Md. State Senator Wants to Protect BWI Passengers from Police Removal

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A United Airlines plane, via Wikimedia Commons.

Maryland’s General Assembly session is over for this year, but one of last week’s most widely viewed viral videos is already setting an agenda for the next session.

According to WBAL-TV, State Sen. Jim Rosapepe is looking to make sure that the scene of a passenger being dragged from their seat in Chicago doesn’t play out at BWI. The College Park Democrat is working on a bill that would ban Maryland transit police from forcibly removing a passenger from their seat — as long as they are not a threat to public safety.

“If the airline wants to use a seat you’ve paid for, and are sitting in, they should pay you fair market value for it, not commandeer local law enforcement to haul you away,” Rosapepe said in a statement.

That probably seemed self-evident before the video of Dr. David Dao being dragged off of a United flight with a bloody face emerged. The incident put a nationwide spotlight on the practice of “bumping.” And the nation is on high alert. Even though they went willingly, a couple made national news over the weekend after being bumped off a Houston flight that was en route to their destination wedding.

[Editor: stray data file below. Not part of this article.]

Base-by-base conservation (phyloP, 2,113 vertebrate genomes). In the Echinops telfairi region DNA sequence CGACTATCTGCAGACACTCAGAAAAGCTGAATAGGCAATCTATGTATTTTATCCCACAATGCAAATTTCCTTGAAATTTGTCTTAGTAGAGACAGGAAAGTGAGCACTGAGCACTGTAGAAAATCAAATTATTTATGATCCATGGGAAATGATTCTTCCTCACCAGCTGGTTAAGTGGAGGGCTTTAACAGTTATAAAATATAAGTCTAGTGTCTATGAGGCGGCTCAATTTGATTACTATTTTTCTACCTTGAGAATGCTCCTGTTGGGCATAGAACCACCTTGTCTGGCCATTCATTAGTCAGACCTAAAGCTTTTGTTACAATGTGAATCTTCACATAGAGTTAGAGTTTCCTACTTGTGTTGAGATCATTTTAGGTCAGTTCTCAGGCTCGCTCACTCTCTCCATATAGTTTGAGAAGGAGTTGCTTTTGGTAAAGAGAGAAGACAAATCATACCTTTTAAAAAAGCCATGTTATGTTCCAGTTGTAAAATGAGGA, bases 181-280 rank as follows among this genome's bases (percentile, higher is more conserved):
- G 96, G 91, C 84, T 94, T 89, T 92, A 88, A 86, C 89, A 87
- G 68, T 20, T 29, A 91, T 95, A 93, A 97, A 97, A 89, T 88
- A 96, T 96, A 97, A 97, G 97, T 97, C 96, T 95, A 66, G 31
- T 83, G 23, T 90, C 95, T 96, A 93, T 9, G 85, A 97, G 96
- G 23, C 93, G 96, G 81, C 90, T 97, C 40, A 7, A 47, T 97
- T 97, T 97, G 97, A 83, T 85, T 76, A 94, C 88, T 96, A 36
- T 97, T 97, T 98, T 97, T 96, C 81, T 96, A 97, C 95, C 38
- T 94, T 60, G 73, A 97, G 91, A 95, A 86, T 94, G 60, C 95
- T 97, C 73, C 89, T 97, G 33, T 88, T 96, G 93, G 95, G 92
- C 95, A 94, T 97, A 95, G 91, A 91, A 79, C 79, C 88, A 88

Given the backlash, the bill is also designed to “underscore BWI’s brand as a passenger-friendly airport,” Rosapepe said in the statement.

U.S. Senator Chris Van Hollen of Maryland is filing a bill at the federal level to update bumping rules.



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